On the eve of retiring from her long career as an educator at Burns Middle School in Mobile, Ala., a teacher gave a math test that students and parents say had racist overtones and references to inappropriate subject matter.

JoAnne Bolser—a longtime teacher described by a colleague to local NBC affiliate WPMI as a “well respected educator”—was put on paid administrative leave after parents complained to the school about the content of the test she handed out.

Questions included:

*Tyrone knocked up 4 girls in the gang. There are 20 girls in his gang. What is the exact percentage of girls Tyrone knocked up?*

*Dwayne pimps 3 ho’s. If the price is $85 per trick, how many tricks per day must each ho turn to support Dwayne’s $800 per day crack habit?*

According to the myth debunking site Snopes, the test is a decades-old joke that has been circulated in different forms for decades, and Bolser is not the first teacher to be reprimanded for giving the test to students.

“While some of the kids may know what these terms mean, they shouldn’t have to be flooded with them from school administrators and teachers,” said the parent of one boy who took the quiz. “At some point somebody’s got to take a stand for righteousness and I think the ball got dropped on this big time.”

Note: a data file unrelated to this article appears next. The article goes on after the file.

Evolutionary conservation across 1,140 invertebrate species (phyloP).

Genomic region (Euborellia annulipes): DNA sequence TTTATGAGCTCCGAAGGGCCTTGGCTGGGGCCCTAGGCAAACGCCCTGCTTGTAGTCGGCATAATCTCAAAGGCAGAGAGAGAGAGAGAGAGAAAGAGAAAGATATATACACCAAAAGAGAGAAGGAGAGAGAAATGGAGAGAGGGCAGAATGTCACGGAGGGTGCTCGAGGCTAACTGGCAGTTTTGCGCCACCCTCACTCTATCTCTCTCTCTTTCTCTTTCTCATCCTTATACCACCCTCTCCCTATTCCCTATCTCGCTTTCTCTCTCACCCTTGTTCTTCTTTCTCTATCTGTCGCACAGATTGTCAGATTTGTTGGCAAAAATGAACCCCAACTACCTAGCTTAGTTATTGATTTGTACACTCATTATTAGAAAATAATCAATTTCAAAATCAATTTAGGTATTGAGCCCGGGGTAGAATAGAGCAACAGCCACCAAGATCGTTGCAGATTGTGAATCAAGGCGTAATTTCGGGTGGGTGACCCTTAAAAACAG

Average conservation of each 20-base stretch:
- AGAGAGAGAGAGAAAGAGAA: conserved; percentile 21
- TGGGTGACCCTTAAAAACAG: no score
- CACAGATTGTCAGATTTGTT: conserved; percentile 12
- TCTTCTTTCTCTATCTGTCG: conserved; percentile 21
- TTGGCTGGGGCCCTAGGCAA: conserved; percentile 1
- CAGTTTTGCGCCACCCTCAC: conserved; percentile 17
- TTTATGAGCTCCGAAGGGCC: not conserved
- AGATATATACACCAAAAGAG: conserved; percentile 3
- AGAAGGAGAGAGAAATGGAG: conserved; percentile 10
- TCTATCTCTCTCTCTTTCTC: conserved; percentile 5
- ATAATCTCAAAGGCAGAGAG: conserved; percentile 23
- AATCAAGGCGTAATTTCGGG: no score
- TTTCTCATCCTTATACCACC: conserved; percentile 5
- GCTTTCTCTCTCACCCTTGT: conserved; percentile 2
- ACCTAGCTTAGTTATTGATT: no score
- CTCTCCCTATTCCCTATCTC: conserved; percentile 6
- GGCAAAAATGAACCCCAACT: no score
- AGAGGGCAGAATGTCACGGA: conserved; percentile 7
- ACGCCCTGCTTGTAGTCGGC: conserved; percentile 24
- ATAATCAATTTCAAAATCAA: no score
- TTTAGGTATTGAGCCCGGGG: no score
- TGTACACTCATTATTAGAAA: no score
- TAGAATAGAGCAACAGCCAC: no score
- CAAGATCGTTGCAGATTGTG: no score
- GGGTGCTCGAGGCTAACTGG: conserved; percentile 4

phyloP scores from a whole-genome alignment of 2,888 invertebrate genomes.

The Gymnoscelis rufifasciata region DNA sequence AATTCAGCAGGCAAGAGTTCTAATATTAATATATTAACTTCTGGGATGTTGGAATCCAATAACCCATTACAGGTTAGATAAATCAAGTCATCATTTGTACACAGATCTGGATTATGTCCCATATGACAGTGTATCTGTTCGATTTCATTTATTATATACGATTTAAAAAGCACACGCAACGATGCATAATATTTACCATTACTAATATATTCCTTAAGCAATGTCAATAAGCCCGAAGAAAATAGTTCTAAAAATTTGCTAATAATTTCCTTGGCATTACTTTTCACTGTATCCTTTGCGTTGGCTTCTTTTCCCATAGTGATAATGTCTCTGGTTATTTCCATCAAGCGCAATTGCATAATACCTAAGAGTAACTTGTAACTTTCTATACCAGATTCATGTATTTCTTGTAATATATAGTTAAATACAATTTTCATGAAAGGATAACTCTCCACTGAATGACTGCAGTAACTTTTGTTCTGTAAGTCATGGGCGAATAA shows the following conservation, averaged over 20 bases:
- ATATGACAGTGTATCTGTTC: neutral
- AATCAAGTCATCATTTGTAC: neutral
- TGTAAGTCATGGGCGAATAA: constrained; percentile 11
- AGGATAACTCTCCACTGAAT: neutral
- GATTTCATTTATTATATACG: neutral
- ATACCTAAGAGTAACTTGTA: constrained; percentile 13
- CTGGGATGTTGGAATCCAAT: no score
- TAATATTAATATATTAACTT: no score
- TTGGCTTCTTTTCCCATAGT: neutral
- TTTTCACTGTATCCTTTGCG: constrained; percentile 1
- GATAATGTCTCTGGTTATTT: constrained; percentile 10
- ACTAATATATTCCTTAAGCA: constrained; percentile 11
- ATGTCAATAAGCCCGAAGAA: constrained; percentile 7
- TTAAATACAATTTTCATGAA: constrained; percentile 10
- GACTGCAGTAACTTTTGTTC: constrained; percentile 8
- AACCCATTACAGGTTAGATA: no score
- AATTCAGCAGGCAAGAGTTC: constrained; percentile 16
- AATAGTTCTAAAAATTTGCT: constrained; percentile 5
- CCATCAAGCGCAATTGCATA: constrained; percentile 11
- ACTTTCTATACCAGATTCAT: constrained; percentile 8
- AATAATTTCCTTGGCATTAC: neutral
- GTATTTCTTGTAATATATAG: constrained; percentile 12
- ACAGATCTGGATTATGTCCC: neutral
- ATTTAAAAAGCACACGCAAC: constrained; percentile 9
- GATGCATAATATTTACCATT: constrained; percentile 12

The school could not immediately be reached for comment.

[WPMI]

]]>Think it doesn’t matter where you study engineering or computer science since all STEM majors make big bucks?

You may have gotten at impression from recent studies and advice suggesting that techies do well no matter where they attend college.

Eric Eide and Mike Hilmer, economics professors at Brigham Young University and San Diego State University, respectively, reported in a June 2015 paper that, for STEM majors, the prestige of a school doesn’t play a significant role in boosting salary. “It largely doesn’t matter whether students go to a prestigious, expensive school or a low-priced one—expected earnings turn out the same,” they concluded in a *Wall Street Journal* article in January.

However, a MONEY analysis of the earnings of students who majored in science, technology, engineering, and math found there is actually a wide variation and that some colleges are more likely to produce dropouts or debt-laden graduates than Silicon Valley success stories.

According to PayScale.com data, the average salary of recent graduates (defined as those who graduated within the last five years) who majored in science, technology, engineering, or math is more than $51,000. However, there were more than 40 schools on its list where graduates earned an average salary below $40,000.

“Where you go matters a lot less than people think…[but] it does matter,” says Anthony Carnevale, director of Georgetown University’s Center on Education and the Workforce. “If you’re going to study STEM, schools like MIT or Carnegie Mellon University—those are the places you want to go because they have higher graduation rates, and more money is spent on you, and you have more access to graduate schools.”

Indeed, the numbers show that, even if you’re a STEM major, the decision about which college to attend could be crucial not only in terms of your future earnings but in the amount of debt you’ll carry after you graduate—and even your likelihood of graduating at all.